MONTANA AVE — The Santa Monica High School baseball team’s season may be over, but senior first baseman Ethan Corn still has some performing left to do.
This time, however, he won’t be fielding groundballs or tagging out opposing runners. Instead, Corn will look on as “Barnabus & Bella” — a musical comedy filmed entirely in Latin — premieres Sunday at the Aero Theatre.
Directed by Corn, the film follows the story of a young man as he adjusts to attending a new high school — all while singing and conversing in Latin.
English subtitles will accompany the dialogue, but the mere use of the ancient language makes the production a novelty.
“When you tell somebody that you’re doing a Latin musical, one, they don’t believe that,” Corn said.
What may be even harder to believe, though, are the many and varied talents of the director himself.
Corn, whose father is a noted director and producer, isn’t your typical film enthusiast. He also happens to be a standout athlete. Just last week, he earned 2010 First-Team All-Ocean League honors as a member of the Vikings baseball team.
But, that’s not the only place Corn is getting noticed.
Latin teacher Luke Henderson said he has seen Corn distinguish himself in multiple disciplines.
“Ethan is a very special student,” said Henderson, who composed the music score for “Barnabus & Bella” and plays a supporting role in the film. “He’s one of the top few that I can think of in my whole career that have been just so excellent at so many things.”
In addition to film, baseball and Latin, Corn sings in Samohi’s choir and has been the lead in several school musicals, including a recent rendition of “Rent.”
“He has athletics, academics, fine arts. I would say that pretty much defines him, as a renaissance man,” Henderson added.
But amid all these interests and pursuits, film has become Corn’s first choice in terms of a future career.
“I enjoy being around the process of so many people working hard to put on entertainment,” he said. “I like entertaining people. It’s just something about it that attracts me.”
And in his young career, “Barnabus & Bella” qualifies as his most ambitious undertaking yet, running approximately two hours in length and fielding a cast that includes more than a dozen Samohi students.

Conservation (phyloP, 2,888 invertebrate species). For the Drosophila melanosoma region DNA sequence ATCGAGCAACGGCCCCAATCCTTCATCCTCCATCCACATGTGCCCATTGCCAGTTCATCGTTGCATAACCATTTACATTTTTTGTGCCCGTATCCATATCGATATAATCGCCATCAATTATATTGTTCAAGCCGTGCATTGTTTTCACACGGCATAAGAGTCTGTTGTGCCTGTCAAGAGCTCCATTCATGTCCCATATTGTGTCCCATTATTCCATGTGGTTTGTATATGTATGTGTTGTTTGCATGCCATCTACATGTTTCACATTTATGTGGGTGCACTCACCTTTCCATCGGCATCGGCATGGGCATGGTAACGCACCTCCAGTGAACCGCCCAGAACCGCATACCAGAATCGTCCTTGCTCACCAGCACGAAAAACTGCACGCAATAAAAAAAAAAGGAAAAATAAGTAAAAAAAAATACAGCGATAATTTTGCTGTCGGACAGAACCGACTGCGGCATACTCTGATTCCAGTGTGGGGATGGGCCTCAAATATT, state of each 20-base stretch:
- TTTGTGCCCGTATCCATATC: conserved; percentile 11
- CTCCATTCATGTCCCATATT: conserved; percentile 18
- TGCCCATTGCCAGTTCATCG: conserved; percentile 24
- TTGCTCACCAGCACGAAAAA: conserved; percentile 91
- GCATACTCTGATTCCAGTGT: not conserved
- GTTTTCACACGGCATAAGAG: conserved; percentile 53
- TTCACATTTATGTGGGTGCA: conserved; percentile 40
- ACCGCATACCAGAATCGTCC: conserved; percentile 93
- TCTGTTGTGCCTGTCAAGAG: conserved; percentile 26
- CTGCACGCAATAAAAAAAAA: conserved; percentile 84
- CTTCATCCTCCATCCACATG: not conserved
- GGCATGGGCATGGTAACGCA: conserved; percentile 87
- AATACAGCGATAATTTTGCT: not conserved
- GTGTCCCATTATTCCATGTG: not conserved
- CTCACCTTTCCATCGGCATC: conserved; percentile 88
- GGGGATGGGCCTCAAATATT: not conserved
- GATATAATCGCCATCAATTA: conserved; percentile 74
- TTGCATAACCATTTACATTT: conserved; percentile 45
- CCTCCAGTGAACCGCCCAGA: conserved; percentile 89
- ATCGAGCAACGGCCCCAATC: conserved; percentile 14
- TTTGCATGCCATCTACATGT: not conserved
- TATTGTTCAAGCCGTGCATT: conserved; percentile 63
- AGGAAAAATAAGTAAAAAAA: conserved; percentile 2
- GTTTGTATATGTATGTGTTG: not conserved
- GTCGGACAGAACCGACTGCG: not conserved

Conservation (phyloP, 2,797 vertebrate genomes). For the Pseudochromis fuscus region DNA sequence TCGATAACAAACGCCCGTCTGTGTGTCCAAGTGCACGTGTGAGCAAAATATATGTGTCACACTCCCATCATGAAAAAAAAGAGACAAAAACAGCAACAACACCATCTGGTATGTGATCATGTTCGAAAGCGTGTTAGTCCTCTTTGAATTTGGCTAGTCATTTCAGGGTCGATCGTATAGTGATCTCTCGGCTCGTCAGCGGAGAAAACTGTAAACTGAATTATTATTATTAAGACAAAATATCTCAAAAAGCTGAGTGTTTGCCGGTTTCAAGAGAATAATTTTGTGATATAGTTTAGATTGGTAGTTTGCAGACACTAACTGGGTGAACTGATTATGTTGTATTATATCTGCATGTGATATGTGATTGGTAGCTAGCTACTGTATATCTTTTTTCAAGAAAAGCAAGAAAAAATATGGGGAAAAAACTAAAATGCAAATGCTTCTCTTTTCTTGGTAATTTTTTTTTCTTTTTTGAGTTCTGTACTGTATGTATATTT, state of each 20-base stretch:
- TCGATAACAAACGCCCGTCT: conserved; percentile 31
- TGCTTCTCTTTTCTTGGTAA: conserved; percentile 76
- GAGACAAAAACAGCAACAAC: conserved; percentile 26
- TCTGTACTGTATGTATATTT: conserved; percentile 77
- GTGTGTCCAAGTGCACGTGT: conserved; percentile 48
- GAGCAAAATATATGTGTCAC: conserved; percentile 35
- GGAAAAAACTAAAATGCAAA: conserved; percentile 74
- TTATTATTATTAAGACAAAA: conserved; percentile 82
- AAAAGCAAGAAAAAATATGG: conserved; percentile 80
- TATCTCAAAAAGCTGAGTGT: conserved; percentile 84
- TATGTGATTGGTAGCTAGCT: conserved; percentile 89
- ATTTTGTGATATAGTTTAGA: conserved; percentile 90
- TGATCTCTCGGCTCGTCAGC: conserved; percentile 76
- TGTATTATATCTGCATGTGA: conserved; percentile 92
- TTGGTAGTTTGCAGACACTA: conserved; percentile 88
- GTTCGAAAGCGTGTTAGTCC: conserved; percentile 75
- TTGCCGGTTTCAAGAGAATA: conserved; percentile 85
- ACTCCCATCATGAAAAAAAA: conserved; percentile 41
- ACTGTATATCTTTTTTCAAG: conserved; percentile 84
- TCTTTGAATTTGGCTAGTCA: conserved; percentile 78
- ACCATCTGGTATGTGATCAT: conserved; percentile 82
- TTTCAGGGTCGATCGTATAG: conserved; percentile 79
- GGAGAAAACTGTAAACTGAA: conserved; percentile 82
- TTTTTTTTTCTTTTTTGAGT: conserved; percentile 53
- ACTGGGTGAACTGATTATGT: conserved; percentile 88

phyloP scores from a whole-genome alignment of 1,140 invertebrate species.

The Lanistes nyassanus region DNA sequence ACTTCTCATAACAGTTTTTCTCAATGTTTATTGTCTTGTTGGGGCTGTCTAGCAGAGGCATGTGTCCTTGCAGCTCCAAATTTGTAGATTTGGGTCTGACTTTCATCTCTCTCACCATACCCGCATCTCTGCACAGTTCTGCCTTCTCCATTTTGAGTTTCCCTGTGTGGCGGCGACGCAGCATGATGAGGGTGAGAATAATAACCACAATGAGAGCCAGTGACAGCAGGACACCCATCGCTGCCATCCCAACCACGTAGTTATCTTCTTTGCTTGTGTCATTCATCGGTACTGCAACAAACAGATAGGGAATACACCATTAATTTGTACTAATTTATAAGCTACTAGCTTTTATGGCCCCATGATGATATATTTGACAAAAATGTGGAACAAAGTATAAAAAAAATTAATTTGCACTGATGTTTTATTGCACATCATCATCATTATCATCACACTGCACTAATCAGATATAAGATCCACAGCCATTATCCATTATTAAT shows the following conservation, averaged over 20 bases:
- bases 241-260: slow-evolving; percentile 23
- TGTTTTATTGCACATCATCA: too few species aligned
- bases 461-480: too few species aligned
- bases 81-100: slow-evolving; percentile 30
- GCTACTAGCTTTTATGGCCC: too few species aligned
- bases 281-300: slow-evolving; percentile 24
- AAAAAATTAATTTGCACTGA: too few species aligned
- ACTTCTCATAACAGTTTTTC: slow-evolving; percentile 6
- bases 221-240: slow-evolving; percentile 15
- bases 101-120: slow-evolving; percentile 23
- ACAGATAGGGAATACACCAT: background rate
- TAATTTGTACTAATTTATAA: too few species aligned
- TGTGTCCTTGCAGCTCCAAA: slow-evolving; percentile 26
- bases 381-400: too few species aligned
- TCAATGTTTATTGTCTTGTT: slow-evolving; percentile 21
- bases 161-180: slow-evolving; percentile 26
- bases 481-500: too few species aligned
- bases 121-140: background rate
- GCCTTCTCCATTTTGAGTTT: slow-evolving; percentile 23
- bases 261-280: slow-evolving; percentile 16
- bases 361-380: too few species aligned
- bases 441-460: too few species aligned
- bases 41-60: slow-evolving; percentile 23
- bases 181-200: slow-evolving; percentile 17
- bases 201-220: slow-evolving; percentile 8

With help from Henderson and lead actor Zac Geoffray, Corn first developed the idea for a musical comedy last January. Then, during a trip to Europe for a choir tour, Corn and Geoffray handwrote the entire script on the plane.
Despite that being more than a year ago, the trio said it hasn’t seen major changes in the film.
“When we were writing it I had in my mind pretty specific ideas of what I wanted the scenes to end up like,” Geoffray said. “And then looking back on what we actually filmed, how closely it resembles what I thought it would, it’s a testament to how much preparation we put into it and Ethan’s skills as a director.”
Ironically, “Barnabus & Bella” might never have existed, at least not in Latin. Corn admits he originally enrolled in Henderson’s class as a freshman mostly in an attempt to get ahead in baseball.
“For me, it was definitely a political decision because I knew that Henderson was a baseball coach,” Corn said of his teacher, who still helps coach the Vikings’ junior varsity team.
Since then, Corn has grown to appreciate the practicality of Latin.
“It’s cool to see where words come from, and Latin’s sort of the basis of English and a lot of other languages so it’s definitely something good to know,” he said.
Corn isn’t sure if he wants to keep playing baseball after high school. He noted that the club team at New York University, where he is headed in the fall to study film, often has games canceled due to poor weather.
And while he doesn’t yet know exactly what area of film he will eventually go into, he said he hopes to enter college with an “open mind.”
For now, unveiling “Barnabus & Bella” is his main concern. Corn said he is excited to see the product of more than a year’s worth of work go on display.
“To have it all come together over such a long period of time and to finally see it piece together — and just be such a marathon and make it through to the finish line — it’s definitely rewarding,” he said.